Skip to main content

5G Request Schemes

Tech ID:
Principal Investigator:
Zhenghao Zheng
Licensing Manager:
  • 10,986,669

The next generation cellular network, 5G, is expected to far exceed the current LTE network in many aspects including user density, latency, and network speed.  Physical Random-Access Channel (PRACH) and Scheduled Request (SR) schemes are based on an Analog Bloom Filter for 5G networks. The User Equipment (UE) needs to inform the base station about its intention for initiating a connection or data transmission. In the LTE network, each base station has 64 orthogonal sequences, and a UE randomly picks a sequence to transmit on the PRACH channel. As the number of sequences is limited, the probability of collision, i.e., two UEs picked a same sequence, is high.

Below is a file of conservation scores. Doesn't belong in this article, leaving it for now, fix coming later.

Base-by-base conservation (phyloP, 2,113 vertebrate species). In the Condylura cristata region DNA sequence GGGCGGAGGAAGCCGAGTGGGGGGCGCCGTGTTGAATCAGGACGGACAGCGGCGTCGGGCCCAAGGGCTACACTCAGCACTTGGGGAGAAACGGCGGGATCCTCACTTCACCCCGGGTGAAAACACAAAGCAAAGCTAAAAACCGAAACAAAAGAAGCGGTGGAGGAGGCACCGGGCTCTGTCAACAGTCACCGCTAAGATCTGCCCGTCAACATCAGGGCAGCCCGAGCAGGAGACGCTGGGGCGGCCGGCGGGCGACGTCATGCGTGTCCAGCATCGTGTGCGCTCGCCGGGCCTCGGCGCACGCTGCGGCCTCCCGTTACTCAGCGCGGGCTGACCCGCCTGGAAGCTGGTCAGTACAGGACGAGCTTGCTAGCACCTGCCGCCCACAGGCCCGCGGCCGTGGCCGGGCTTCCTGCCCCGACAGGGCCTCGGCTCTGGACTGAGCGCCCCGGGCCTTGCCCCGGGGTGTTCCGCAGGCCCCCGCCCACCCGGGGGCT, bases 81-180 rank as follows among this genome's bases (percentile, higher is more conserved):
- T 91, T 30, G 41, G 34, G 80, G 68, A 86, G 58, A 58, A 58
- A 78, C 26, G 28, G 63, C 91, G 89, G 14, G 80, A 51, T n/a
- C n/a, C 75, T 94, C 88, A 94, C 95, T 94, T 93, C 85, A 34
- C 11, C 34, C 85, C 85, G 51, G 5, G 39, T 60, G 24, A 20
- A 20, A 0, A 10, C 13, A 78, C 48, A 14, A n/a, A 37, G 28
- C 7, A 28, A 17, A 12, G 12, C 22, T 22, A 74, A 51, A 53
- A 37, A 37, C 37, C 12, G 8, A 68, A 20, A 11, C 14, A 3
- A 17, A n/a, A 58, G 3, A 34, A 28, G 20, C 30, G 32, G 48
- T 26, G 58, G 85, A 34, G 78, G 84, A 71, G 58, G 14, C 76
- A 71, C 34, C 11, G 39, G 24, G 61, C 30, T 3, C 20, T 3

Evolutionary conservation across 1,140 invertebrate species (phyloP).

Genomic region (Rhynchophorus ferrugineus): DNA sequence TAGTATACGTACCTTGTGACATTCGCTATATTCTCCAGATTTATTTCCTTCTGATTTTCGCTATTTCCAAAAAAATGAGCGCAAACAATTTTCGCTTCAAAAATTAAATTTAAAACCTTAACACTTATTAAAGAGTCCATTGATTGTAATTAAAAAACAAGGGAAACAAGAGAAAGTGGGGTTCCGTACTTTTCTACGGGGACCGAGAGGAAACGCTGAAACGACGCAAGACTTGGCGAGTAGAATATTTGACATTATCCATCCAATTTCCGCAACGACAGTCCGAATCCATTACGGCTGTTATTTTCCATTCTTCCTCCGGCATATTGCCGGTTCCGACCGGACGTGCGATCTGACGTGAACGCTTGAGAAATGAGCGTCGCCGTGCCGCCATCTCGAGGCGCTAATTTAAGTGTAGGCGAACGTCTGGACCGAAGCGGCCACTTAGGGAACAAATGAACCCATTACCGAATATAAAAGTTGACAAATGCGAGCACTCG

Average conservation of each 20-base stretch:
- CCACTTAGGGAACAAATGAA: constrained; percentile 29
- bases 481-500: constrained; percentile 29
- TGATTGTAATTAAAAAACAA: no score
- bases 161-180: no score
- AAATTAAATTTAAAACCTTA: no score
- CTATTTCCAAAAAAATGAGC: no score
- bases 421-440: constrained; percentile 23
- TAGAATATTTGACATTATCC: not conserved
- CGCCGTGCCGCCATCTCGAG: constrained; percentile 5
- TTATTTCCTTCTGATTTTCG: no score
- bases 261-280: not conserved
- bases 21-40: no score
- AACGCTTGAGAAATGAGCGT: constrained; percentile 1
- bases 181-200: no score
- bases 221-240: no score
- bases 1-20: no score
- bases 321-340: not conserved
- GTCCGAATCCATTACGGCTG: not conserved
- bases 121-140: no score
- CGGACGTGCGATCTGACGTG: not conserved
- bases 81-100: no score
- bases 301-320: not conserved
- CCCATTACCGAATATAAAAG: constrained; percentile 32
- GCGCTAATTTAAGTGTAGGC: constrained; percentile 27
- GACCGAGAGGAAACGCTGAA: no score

This procedure uses PRACH and SR, when the UE is in the disconnected mode or the connected mode, respectively. With PRACH, a UE can transmit multiple signals (sequences), to the base station, instead of only one sequence with the LTE systems.  The advantage of this scheme is that the collision probability (probability that two UEs picked exactly the same signal to transmit) is dramatically reduced, because the number of different combinations of sequences (2048), is much more than the number of sequences (64) for an LTE base station.  A new decoding algorithm copes with the unique challenges in the signal generated with ZC sequences, such as peak shifting and multiple peaks.  The new scheme allows the UE to piggyback approximately three (3) bits of information along with the signal.  Evaluation shows that the new scheme outperforms the existing PRACH of LTE by more than an order of magnitude making it a good candidate for 5G networks.